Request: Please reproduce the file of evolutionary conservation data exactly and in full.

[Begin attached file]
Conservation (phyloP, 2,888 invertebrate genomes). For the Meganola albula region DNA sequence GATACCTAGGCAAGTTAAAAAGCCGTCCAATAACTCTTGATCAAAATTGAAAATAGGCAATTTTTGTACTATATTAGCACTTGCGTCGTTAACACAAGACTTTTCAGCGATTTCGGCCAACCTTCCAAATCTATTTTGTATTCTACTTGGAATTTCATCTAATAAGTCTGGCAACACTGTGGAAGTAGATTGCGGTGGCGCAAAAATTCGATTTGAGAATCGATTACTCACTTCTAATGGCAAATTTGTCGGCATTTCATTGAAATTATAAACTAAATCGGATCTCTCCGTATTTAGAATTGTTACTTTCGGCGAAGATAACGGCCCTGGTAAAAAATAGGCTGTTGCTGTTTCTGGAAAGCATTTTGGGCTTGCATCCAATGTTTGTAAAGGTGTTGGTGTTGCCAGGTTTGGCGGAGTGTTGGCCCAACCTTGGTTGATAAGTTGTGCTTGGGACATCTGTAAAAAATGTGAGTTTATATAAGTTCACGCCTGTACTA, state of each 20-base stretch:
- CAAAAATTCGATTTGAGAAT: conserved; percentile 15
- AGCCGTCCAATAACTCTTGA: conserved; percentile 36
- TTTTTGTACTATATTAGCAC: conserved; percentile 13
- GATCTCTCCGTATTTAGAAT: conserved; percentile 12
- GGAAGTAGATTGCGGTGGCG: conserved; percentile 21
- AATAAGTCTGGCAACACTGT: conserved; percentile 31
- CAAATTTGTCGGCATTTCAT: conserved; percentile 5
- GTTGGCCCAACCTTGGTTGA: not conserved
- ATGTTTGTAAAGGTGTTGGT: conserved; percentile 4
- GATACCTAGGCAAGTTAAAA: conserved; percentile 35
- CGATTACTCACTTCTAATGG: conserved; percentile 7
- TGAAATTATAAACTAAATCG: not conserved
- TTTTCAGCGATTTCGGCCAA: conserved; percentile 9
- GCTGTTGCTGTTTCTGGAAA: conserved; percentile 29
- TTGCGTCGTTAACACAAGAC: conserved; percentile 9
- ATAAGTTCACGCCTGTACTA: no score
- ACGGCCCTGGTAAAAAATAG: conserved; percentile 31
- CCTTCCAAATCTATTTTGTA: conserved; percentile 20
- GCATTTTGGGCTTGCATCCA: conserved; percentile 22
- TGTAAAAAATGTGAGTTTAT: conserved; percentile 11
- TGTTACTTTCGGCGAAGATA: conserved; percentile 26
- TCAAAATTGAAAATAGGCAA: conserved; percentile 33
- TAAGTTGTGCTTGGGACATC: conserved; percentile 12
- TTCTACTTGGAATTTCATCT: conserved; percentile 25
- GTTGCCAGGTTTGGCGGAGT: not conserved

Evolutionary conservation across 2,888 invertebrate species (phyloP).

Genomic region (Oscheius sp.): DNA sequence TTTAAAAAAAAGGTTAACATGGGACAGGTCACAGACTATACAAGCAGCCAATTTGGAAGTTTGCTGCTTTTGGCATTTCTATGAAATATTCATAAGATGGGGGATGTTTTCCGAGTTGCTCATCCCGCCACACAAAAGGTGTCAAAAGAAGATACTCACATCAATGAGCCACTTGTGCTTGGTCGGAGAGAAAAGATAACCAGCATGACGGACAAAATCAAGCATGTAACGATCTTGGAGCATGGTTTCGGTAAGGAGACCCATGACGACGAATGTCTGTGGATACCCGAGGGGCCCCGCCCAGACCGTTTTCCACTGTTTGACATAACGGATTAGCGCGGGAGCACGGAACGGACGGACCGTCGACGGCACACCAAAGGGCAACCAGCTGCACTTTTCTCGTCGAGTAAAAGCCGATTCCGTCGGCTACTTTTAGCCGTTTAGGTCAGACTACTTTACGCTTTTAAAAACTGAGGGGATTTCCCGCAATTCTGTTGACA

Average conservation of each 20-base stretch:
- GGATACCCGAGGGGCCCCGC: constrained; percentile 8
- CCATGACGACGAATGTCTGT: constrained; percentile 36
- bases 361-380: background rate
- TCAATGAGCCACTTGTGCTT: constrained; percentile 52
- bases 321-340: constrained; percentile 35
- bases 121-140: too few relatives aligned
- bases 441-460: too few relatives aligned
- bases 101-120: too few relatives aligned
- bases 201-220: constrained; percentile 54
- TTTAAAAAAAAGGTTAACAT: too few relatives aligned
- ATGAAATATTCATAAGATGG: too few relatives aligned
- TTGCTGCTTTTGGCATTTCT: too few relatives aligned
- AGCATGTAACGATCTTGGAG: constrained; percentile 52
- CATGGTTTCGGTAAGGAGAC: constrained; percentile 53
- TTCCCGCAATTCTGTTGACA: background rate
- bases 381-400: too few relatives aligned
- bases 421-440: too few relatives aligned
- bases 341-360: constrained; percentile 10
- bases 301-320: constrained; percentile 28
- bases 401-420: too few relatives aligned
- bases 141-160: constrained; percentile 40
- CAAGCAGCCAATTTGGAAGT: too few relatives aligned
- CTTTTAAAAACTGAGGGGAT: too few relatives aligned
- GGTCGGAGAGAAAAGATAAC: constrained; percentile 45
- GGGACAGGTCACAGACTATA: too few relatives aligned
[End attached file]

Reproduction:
Conservation (phyloP, 2,888 invertebrate genomes). For the Meganola albula region DNA sequence GATACCTAGGCAAGTTAAAAAGCCGTCCAATAACTCTTGATCAAAATTGAAAATAGGCAATTTTTGTACTATATTAGCACTTGCGTCGTTAACACAAGACTTTTCAGCGATTTCGGCCAACCTTCCAAATCTATTTTGTATTCTACTTGGAATTTCATCTAATAAGTCTGGCAACACTGTGGAAGTAGATTGCGGTGGCGCAAAAATTCGATTTGAGAATCGATTACTCACTTCTAATGGCAAATTTGTCGGCATTTCATTGAAATTATAAACTAAATCGGATCTCTCCGTATTTAGAATTGTTACTTTCGGCGAAGATAACGGCCCTGGTAAAAAATAGGCTGTTGCTGTTTCTGGAAAGCATTTTGGGCTTGCATCCAATGTTTGTAAAGGTGTTGGTGTTGCCAGGTTTGGCGGAGTGTTGGCCCAACCTTGGTTGATAAGTTGTGCTTGGGACATCTGTAAAAAATGTGAGTTTATATAAGTTCACGCCTGTACTA, state of each 20-base stretch:
- CAAAAATTCGATTTGAGAAT: conserved; percentile 15
- AGCCGTCCAATAACTCTTGA: conserved; percentile 36
- TTTTTGTACTATATTAGCAC: conserved; percentile 13
- GATCTCTCCGTATTTAGAAT: conserved; percentile 12
- GGAAGTAGATTGCGGTGGCG: conserved; percentile 21
- AATAAGTCTGGCAACACTGT: conserved; percentile 31
- CAAATTTGTCGGCATTTCAT: conserved; percentile 5
- GTTGGCCCAACCTTGGTTGA: not conserved
- ATGTTTGTAAAGGTGTTGGT: conserved; percentile 4
- GATACCTAGGCAAGTTAAAA: conserved; percentile 35
- CGATTACTCACTTCTAATGG: conserved; percentile 7
- TGAAATTATAAACTAAATCG: not conserved
- TTTTCAGCGATTTCGGCCAA: conserved; percentile 9
- GCTGTTGCTGTTTCTGGAAA: conserved; percentile 29
- TTGCGTCGTTAACACAAGAC: conserved; percentile 9
- ATAAGTTCACGCCTGTACTA: no score
- ACGGCCCTGGTAAAAAATAG: conserved; percentile 31
- CCTTCCAAATCTATTTTGTA: conserved; percentile 20
- GCATTTTGGGCTTGCATCCA: conserved; percentile 22
- TGTAAAAAATGTGAGTTTAT: conserved; percentile 11
- TGTTACTTTCGGCGAAGATA: conserved; percentile 26
- TCAAAATTGAAAATAGGCAA: conserved; percentile 33
- TAAGTTGTGCTTGGGACATC: conserved; percentile 12
- TTCTACTTGGAATTTCATCT: conserved; percentile 25
- GTTGCCAGGTTTGGCGGAGT: not conserved

Evolutionary conservation across 2,888 invertebrate species (phyloP).

Genomic region (Oscheius sp.): DNA sequence TTTAAAAAAAAGGTTAACATGGGACAGGTCACAGACTATACAAGCAGCCAATTTGGAAGTTTGCTGCTTTTGGCATTTCTATGAAATATTCATAAGATGGGGGATGTTTTCCGAGTTGCTCATCCCGCCACACAAAAGGTGTCAAAAGAAGATACTCACATCAATGAGCCACTTGTGCTTGGTCGGAGAGAAAAGATAACCAGCATGACGGACAAAATCAAGCATGTAACGATCTTGGAGCATGGTTTCGGTAAGGAGACCCATGACGACGAATGTCTGTGGATACCCGAGGGGCCCCGCCCAGACCGTTTTCCACTGTTTGACATAACGGATTAGCGCGGGAGCACGGAACGGACGGACCGTCGACGGCACACCAAAGGGCAACCAGCTGCACTTTTCTCGTCGAGTAAAAGCCGATTCCGTCGGCTACTTTTAGCCGTTTAGGTCAGACTACTTTACGCTTTTAAAAACTGAGGGGATTTCCCGCAATTCTGTTGACA

Average conservation of each 20-base stretch:
- GGATACCCGAGGGGCCCCGC: constrained; percentile 8
- CCATGACGACGAATGTCTGT: constrained; percentile 36
- bases 361-380: background rate
- TCAATGAGCCACTTGTGCTT: constrained; percentile 52
- bases 321-340: constrained; percentile 35
- bases 121-140: too few relatives aligned
- bases 441-460: too few relatives aligned
- bases 101-120: too few relatives aligned
- bases 201-220: constrained; percentile 54
- TTTAAAAAAAAGGTTAACAT: too few relatives aligned
- ATGAAATATTCATAAGATGG: too few relatives aligned
- TTGCTGCTTTTGGCATTTCT: too few relatives aligned
- AGCATGTAACGATCTTGGAG: constrained; percentile 52
- CATGGTTTCGGTAAGGAGAC: constrained; percentile 53
- TTCCCGCAATTCTGTTGACA: background rate
- bases 381-400: too few relatives aligned
- bases 421-440: too few relatives aligned
- bases 341-360: constrained; percentile 10
- bases 301-320: constrained; percentile 28
- bases 401-420: too few relatives aligned
- bases 141-160: constrained; percentile 40
- CAAGCAGCCAATTTGGAAGT: too few relatives aligned
- CTTTTAAAAACTGAGGGGAT: too few relatives aligned
- GGTCGGAGAGAAAAGATAAC: constrained; percentile 45
- GGGACAGGTCACAGACTATA: too few relatives aligned